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- Recycling & Materials Management
- Recycling Facts & Links
Recycling Facts & Links
For the environment:
Recycling conserves finite natural resources - this is critical as the population continues to grow exponentially.
Recycling conserves fresh water up to 95% in the mining and manufacturing process for many materials.
Recycling prevents waste from going into oceans - when there is a strong recycling culture, there is less litter and less waste going into ocean
Protects forests which helps to reduce CO2 emissions
Significantly reduces the use of fossil fuel energy and reduces CO2 emissions
Additional facts to know:
Only about 5% of plastic waste gets recycled in US
The U.S. recycling levels have not improved in 20 years and have only declined despite the billions of dollars spent on recycling competitions, symposiums, awareness campaigns and new sorting technologies.
Despite only representing 5% of the world population, the U.S. generates more waste than any other country in the world. (World Watch Institute)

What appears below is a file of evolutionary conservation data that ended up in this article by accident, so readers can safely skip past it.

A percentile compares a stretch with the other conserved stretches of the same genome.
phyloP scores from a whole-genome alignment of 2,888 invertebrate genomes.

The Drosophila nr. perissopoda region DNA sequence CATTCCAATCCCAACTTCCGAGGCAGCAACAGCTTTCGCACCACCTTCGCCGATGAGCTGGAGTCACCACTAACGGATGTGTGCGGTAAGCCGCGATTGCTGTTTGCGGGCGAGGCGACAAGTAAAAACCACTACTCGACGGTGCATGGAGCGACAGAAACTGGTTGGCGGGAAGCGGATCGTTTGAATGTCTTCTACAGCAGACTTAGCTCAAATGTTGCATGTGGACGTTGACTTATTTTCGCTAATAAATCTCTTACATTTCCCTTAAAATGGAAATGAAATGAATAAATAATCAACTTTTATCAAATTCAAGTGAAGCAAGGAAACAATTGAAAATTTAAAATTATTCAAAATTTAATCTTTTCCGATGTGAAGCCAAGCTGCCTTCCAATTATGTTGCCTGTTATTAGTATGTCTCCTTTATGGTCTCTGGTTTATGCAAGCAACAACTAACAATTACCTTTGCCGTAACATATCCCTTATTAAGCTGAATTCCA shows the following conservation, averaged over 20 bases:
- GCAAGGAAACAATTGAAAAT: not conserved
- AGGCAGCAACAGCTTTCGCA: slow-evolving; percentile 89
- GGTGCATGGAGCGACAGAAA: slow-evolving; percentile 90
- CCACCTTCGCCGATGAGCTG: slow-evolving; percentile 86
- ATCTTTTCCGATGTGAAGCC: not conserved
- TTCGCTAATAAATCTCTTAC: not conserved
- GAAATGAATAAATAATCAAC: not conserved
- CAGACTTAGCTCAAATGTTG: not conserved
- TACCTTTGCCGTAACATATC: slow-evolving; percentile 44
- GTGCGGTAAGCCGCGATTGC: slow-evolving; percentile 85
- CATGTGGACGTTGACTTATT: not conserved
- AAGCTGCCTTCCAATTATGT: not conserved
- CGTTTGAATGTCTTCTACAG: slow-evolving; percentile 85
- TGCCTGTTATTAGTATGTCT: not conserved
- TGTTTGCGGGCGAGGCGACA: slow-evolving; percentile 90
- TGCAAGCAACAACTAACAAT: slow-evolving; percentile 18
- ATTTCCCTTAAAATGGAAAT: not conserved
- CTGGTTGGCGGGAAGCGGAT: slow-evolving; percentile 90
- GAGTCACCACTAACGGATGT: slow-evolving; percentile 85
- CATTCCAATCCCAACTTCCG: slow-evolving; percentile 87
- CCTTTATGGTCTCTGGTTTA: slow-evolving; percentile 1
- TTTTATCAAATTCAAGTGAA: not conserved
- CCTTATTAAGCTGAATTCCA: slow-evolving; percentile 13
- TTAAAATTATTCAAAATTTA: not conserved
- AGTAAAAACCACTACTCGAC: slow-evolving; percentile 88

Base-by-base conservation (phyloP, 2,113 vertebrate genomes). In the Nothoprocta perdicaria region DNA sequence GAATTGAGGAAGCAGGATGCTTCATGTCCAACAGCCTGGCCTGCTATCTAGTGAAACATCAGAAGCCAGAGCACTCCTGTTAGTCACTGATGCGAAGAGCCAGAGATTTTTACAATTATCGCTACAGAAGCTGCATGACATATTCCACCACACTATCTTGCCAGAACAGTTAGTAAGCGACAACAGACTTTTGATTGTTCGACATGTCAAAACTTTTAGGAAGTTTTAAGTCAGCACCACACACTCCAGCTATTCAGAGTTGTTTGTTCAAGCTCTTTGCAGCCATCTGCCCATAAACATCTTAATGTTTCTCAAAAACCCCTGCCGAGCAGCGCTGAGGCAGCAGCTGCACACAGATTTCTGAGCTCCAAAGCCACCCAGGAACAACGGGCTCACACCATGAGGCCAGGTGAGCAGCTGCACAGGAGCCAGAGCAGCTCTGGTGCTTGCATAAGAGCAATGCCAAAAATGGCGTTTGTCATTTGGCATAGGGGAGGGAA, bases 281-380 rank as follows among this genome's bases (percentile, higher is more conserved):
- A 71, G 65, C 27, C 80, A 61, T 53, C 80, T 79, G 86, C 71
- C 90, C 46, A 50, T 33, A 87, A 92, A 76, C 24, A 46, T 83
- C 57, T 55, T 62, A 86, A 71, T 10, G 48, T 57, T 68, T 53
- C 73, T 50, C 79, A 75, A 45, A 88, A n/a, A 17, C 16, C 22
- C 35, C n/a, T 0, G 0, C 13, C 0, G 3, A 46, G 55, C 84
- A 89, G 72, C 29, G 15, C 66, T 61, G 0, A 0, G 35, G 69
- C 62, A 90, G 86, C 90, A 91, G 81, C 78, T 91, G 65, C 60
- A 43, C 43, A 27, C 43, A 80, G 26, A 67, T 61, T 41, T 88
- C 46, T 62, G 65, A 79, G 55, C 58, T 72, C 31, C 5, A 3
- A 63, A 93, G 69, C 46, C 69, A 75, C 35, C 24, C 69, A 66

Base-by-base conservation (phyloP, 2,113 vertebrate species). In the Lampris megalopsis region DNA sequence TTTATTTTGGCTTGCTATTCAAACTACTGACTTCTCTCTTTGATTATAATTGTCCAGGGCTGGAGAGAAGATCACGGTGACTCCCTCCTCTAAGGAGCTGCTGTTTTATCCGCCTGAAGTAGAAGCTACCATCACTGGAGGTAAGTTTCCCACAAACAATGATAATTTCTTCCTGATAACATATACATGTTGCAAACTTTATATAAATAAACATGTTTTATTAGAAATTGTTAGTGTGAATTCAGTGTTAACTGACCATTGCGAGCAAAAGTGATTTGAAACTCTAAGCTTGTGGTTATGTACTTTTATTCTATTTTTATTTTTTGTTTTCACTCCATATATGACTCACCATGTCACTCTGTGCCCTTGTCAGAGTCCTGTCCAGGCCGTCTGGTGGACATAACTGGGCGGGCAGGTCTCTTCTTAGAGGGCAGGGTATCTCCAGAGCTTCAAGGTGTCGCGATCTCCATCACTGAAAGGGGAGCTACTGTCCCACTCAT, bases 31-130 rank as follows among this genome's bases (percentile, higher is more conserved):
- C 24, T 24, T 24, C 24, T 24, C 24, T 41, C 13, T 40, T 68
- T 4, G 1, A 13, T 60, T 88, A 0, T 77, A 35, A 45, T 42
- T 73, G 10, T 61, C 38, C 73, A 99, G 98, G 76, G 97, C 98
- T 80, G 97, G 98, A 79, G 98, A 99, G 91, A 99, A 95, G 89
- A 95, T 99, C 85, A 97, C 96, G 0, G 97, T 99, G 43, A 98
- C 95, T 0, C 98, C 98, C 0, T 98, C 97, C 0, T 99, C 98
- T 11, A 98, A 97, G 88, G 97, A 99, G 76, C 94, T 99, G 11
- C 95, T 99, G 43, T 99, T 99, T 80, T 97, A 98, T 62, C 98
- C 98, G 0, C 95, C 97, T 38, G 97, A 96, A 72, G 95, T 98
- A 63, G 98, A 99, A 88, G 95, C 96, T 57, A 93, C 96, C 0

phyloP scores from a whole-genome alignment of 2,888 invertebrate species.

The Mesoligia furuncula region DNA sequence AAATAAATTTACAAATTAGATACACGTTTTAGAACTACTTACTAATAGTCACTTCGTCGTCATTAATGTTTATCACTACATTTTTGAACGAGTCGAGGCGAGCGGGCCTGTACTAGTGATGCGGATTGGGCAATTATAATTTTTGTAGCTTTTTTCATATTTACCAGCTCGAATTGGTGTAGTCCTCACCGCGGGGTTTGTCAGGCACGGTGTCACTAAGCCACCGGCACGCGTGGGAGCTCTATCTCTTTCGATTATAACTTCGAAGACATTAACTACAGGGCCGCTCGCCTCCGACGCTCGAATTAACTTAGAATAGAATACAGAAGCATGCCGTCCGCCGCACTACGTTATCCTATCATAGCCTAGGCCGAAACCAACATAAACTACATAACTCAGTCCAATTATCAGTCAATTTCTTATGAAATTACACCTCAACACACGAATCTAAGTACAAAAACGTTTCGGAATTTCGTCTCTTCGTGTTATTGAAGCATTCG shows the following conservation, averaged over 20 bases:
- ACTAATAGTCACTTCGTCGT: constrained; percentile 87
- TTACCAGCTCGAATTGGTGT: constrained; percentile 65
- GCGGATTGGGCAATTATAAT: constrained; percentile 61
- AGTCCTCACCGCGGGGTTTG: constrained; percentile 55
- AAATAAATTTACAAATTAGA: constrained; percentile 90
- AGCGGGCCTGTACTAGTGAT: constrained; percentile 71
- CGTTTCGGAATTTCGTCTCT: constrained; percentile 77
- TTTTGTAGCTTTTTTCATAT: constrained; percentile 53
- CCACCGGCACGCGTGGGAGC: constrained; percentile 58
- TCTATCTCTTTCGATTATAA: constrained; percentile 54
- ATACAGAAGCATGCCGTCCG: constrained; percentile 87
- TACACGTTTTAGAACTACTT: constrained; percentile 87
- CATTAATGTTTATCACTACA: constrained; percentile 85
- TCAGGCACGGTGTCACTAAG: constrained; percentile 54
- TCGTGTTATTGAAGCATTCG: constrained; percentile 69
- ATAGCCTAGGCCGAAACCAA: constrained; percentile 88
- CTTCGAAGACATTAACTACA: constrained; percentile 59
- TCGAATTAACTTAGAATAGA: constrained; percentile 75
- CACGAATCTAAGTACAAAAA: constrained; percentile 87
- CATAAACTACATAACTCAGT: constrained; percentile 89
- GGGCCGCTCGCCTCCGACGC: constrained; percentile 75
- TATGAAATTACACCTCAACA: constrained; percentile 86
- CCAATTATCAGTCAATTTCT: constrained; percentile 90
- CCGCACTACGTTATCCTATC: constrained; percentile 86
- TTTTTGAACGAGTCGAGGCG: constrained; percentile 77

Meanwhile, plastic has become pervasive. Consider that Americans generated about 60 pounds of plastic waste per person in 1980, according to the report. By 2018, that was up to 218 pounds—a 263% total increase.
In less than 15 years, worldwide waste is expected to double. (World Watch Institute)
Americans were lured into thinking their plastics were getting recycled because they were getting shipped to China for so many years. But China stopped accepting American and European plastics in 2018. The countries then began shipping to Vietnam, Thailand and Malaysia, until those countries balked.
One fact remains - if the public is confused when they approach the recycling bin, they will continue to: make mistakes, be apathetic and be skeptical about recycling - and therefore, contamination levels will continue to be high, recycling will continue to be economically crippled, recycling levels will not increase and environmental progress will be stalled.
Despite the stark failure of plastics recycling, the plastics, packaging, and products industries have waged a decades-long misinformation campaign to perpetuate the myth that plastic is recyclable